Should it be illegal for alternative medicine practitioners to be the only source of medical care in some situations?
I know we have already been several rounds about complementary and alternative medicine on other threads. I am less interested in talking about whether or not it works, but if you really want to have that argument, I would appreciate holding off until this specific question has been answered:
Suppose a person has a potentially fatal illness that conventional medicine has good but not perfect odds of treating (e.g., some kinds of cancer).
As far as I know, this person can forgo conventional medical treatment completely and choose to be treated either by an alternative medicine practitioner (or not at all).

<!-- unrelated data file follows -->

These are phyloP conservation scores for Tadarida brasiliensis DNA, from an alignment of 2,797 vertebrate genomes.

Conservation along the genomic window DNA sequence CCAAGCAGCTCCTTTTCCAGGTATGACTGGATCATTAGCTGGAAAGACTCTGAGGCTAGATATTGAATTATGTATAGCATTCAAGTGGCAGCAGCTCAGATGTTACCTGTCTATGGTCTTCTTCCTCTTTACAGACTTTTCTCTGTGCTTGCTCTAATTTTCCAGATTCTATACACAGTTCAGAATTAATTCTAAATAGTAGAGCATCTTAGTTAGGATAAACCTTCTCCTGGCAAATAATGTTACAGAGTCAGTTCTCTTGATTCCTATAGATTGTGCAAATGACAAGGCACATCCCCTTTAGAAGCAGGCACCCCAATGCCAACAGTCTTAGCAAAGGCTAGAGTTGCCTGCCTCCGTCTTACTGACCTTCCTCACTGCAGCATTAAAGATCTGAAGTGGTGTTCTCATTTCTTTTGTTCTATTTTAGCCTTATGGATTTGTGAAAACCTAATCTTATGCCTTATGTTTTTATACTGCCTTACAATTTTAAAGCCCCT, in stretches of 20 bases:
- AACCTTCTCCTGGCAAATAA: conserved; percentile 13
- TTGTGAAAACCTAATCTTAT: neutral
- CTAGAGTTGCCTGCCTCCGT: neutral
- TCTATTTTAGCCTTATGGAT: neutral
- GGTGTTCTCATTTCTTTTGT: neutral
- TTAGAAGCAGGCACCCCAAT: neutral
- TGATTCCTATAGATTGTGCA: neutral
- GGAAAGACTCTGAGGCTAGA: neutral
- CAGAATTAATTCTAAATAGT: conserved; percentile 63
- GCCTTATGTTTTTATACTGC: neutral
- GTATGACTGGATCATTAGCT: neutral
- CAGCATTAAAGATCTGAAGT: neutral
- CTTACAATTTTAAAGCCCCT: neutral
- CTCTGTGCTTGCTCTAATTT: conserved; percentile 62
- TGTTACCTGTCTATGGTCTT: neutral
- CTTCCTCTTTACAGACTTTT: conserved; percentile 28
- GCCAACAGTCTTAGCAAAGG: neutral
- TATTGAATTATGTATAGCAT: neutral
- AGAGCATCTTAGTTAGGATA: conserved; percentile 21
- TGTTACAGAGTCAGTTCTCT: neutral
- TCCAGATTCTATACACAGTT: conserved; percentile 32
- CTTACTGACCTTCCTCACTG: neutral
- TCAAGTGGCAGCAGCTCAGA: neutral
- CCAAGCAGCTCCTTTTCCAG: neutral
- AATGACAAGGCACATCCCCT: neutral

Also, as far as I know, no therapy that falls under the umbrella of “alternative medicine” has been shown to be equally or more effective than conventional medicine for treating any illness (this is not to say that alternative medicine has never had any palliative or curative effect—just that it has never been shown to be equal or better than conventional medicine).
(If anyone can provide evidence showing either of the previous paragraphs is inaccurate I would be very interested in seeing it.)
So can the alternative medicine practitioner offering this alternative treatment be held liable if the patient dies? Should s/he be held liable?
What if the person doesn’t die? Isn’t this still fraud of some kind?